Gordon's research underscores the need understand the workings of gut microbiomes among people of different ages living in different parts of the world, especially as scientists consider manipulating intestinal microbes to improve health and nutrition. In a study published online May 9 in Nature, he and his colleagues surveyed the gut microbiomes of more than 500 healthy individuals, ranging in age from one month to more than 80 years, who lived in villages in Malawi, the Amazon region of Venezuela and in three U.S. cities.
The researchers found a similarity across cultures in the way the gut microbiome matures, especially in the first three years of life. But they also noted distinct differences in the microbiomes of babies, children and adults depending on where they lived.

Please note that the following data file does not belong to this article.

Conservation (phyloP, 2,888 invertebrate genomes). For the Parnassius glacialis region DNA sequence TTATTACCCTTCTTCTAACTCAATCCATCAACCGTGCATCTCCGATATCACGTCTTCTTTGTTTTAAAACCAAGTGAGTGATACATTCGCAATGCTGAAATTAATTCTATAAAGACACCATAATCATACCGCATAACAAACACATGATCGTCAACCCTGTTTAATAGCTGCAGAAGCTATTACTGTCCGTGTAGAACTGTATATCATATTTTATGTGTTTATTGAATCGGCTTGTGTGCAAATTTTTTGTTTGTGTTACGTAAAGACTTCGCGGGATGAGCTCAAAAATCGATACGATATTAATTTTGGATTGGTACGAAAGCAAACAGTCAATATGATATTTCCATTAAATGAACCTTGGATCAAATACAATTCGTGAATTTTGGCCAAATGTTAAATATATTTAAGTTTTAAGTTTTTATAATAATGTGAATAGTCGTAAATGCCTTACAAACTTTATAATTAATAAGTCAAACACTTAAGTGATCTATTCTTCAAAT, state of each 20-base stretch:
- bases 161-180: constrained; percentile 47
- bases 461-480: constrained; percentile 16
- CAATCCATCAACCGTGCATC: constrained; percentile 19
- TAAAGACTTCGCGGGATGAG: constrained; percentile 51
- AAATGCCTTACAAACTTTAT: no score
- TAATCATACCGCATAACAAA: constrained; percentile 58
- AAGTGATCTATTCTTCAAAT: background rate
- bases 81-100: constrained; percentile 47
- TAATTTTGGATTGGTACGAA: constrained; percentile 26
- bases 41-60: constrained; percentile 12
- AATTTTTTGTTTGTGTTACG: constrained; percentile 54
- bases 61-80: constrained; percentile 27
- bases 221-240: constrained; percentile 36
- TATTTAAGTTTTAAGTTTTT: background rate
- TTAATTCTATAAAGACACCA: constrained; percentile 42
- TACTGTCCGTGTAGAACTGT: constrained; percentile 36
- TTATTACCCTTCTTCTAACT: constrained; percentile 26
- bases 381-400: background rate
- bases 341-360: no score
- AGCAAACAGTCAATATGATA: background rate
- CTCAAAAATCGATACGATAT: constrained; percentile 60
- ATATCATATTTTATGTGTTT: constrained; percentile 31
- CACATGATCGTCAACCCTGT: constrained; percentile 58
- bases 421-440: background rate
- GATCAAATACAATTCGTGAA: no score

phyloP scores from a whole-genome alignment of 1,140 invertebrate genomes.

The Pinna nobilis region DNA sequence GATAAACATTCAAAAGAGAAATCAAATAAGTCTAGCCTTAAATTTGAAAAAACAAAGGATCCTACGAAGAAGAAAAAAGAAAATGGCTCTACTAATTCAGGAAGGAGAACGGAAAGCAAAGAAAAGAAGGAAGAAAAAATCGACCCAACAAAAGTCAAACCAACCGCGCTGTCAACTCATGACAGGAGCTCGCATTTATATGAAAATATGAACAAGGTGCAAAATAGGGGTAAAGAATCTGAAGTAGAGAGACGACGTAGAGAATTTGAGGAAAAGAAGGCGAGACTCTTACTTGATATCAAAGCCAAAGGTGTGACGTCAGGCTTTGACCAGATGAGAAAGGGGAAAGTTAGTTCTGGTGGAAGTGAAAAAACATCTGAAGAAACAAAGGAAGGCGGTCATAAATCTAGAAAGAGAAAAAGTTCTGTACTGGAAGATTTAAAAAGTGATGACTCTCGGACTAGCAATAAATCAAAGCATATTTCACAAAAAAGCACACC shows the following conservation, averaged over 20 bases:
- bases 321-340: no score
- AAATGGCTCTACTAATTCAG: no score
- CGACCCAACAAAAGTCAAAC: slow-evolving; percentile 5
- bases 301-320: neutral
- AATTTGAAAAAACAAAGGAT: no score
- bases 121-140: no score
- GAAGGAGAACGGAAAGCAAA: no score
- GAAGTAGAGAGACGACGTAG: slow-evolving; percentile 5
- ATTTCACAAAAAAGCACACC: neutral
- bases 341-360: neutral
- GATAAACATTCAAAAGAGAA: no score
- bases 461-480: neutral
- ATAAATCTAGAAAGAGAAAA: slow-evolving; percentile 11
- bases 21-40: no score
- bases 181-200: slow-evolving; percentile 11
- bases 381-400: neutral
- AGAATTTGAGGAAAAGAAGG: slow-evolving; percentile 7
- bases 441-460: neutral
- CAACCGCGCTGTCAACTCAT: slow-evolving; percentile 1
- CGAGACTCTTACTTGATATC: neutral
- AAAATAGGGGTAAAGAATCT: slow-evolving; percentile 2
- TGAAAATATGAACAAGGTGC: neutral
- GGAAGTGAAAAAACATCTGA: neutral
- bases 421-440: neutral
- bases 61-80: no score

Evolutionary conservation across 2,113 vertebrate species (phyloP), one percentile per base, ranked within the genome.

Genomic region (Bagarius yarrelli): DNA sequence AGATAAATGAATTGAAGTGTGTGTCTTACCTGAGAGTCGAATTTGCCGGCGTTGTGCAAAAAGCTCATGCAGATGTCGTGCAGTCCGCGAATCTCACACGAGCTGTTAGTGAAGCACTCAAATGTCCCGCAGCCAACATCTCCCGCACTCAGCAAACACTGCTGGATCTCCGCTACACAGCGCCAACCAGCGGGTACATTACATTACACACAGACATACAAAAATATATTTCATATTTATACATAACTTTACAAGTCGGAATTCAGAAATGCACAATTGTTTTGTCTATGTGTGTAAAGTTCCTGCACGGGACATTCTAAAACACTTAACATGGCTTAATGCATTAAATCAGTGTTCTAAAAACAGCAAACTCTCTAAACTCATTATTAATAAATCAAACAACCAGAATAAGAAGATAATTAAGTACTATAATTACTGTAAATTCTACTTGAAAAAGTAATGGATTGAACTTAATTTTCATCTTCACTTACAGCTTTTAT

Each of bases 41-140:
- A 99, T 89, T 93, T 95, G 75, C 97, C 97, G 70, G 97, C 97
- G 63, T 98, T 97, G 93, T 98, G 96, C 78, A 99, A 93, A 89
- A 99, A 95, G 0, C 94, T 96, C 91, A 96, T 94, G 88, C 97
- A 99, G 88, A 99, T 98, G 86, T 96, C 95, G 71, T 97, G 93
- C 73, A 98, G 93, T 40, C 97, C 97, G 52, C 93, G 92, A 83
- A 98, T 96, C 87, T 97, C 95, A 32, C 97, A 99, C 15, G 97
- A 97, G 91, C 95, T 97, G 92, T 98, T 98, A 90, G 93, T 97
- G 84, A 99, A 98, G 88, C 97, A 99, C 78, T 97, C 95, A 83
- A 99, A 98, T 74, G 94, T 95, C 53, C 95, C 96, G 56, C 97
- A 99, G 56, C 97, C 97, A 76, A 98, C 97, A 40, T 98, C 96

The differences were most notable between individuals living in the U.S. compared to those in Malawi or Venezuela, and seemed to be linked to diet. Malawian and Venezuelan gut communities were rich in genes that break down complex sugars and starches, like those found in cassava and corn, while gut communities in individuals in the U.S., who typically eat high-protein diets, were more heavily loaded with genes for breaking down amino acids.
Other scientists involved in the Gates Foundation project include: Per Ashorn, MD, PhD, at the University of Tampere School of Medicine in Finland; Kathryn Dewey, PhD, University of California, Davis; Michael Gottlieb, PhD, Foundation for the National Institutes of Health (NIH); Rob Knight, PhD, University of Colorado, Boulder; Kenneth Maleta, PhD, University of Malawi College of Medicine; David Mills, University of California, Davis; Jeremy Nicholson, PhD, Imperial College, London; Linda Saif, P
|Contact: Caroline Arbanas|
Washington University School of Medicine